Prior-knowledge-based optimization approaches for CT metal artifact reduction
- The steak artifacts caused by metal implants have long been recognized as a problem that limits various applications of computed tomography (CT). This type of artifacts typically occurs from metallic implants like dental fillings, hip prostheses, implanted marker bins and branchy-therapy seeds. The artifacts not only blur the CT images and lead to inaccuracies in diagnosis, but also make delineation of anatomical structures intractable, which is important in image-guided intervention procedures. This dissertation focuses on utilizing prior knowledge wisely to reconstruct artifact-reduced high-quality images. Several optimization approaches that integrate prior knowledge in both image and projection spaces are proposed. First, we propose a constrained optimization model that features an anisotropically penalized smoothness objective function, subject to a data tolerance constraint and an image non-negativity constraint. Numerical examples and experimental examples are presented to demonstrate that the algorithm is capable of significantly reducing metal streak artifacts, suppressing noise and preserving edge structures. Second, a sequentially reweighted TV minimization algorithm is proposed to fully exploit the sparseness of image gradient (IG). This approach, by altering a single parameter in the weighting function, flexibly controls the sparsity of IG and reconstructs artifacts-free images in a two-stage process: binary reconstruction and background reconstruction. It is therefore a systematic approach that first identifies metal traces from projection space and then reconstructs metal-free image based on metal-trace-removed projection data. Finally, we propose a projection in-painting method that takes advantage of the piece-wise smoothness of projection data. A penalized-least-squares (PLS) model is used to obtain a smoothed projection image that realistically represents the ideal noise-free projection. Experimental phantom studies and clinical examples are presented to demonstrate the performance of the proposed in-painting algorithm.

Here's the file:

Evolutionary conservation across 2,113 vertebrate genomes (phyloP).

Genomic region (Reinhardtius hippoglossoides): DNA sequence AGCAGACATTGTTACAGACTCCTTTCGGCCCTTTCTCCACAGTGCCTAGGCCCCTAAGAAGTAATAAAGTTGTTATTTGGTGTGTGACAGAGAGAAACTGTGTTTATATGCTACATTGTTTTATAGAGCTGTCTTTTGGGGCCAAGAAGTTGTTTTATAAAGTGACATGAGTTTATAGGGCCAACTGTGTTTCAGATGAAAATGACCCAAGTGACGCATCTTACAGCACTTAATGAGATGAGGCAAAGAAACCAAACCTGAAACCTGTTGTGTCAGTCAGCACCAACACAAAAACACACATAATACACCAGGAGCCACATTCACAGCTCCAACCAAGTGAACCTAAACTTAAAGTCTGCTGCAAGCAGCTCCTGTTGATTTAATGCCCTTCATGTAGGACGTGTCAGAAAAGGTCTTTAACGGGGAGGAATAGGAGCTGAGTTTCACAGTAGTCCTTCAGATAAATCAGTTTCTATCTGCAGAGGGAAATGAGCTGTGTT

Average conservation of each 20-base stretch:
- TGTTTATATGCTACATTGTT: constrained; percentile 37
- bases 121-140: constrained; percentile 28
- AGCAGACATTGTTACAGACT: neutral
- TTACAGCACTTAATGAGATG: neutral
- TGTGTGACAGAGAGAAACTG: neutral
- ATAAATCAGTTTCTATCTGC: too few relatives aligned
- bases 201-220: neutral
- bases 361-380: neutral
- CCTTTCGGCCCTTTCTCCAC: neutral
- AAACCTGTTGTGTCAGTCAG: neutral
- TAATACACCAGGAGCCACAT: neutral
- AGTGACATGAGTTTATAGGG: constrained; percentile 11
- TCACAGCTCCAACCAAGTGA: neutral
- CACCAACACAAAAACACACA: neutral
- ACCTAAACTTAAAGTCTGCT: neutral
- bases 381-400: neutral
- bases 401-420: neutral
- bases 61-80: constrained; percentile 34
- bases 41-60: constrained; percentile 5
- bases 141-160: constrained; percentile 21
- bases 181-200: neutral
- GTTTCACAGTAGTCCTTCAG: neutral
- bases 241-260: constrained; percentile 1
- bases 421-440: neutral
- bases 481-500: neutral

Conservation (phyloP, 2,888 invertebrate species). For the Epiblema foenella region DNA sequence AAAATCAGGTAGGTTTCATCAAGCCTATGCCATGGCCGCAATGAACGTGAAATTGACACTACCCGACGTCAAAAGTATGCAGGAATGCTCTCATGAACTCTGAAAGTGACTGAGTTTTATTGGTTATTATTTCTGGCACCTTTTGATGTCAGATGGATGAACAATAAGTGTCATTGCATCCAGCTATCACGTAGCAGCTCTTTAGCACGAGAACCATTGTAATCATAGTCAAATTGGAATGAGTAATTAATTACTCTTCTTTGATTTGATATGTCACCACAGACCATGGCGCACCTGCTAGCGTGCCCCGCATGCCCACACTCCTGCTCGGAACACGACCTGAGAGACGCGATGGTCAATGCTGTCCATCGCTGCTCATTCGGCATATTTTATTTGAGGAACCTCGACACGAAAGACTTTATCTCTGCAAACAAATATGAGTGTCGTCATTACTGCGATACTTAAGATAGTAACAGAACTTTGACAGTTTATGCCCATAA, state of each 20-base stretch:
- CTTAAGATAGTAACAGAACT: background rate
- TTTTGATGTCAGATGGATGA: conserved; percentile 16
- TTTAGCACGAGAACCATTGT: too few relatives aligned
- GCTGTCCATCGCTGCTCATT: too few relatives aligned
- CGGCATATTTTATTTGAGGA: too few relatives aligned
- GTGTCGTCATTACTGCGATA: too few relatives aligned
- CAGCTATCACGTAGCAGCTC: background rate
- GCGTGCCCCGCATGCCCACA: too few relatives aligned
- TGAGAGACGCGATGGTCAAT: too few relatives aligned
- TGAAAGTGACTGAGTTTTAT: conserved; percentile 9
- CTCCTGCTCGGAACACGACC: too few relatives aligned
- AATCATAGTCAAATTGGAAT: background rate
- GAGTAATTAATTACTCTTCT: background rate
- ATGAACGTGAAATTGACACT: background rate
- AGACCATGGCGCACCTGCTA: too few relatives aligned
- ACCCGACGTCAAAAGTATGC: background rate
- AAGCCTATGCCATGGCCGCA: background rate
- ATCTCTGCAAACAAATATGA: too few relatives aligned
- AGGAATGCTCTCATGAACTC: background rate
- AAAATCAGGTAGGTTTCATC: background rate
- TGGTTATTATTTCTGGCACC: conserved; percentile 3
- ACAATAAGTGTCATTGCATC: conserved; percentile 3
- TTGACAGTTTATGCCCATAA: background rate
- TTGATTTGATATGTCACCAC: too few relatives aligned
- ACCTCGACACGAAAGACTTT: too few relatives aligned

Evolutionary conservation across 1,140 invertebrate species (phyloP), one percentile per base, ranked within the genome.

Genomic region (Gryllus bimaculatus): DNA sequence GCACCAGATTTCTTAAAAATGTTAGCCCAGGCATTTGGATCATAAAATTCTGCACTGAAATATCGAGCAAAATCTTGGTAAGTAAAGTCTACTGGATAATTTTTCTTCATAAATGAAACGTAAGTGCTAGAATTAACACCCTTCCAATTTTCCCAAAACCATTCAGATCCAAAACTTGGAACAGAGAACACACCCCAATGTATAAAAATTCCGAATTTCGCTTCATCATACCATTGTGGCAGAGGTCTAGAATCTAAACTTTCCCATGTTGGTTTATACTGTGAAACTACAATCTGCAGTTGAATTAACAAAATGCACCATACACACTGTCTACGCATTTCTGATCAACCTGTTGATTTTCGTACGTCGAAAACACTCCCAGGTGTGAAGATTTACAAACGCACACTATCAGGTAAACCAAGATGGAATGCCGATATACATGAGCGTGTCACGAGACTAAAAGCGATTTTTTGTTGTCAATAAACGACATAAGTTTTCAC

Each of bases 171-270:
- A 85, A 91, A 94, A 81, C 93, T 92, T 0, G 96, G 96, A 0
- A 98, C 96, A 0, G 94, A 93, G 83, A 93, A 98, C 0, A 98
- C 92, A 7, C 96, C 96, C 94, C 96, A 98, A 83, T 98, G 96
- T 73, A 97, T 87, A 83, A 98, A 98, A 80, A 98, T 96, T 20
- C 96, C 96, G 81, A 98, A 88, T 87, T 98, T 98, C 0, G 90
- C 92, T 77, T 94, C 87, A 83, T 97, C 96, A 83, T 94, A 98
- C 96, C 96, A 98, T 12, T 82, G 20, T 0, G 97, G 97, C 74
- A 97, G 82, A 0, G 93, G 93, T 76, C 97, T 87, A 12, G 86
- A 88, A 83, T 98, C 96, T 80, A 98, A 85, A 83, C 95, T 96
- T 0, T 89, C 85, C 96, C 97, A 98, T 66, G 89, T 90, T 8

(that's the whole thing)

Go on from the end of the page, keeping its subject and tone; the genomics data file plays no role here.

|Type of resource
|electronic; electronic resource; remote
|1 online resource.
|Stanford University, Department of Electrical Engineering.
|Pauly, John (John M.)
|Pauly, John (John M.)
|Statement of responsibility
|Submitted to the Department of Electrical Engineering.
|Thesis (Ph.D.)--Stanford University, 2013.
- © 2013 by Xiaomeng Zhang
- This work is licensed under a Creative Commons Attribution Non Commercial 3.0 Unported license (CC BY-NC).
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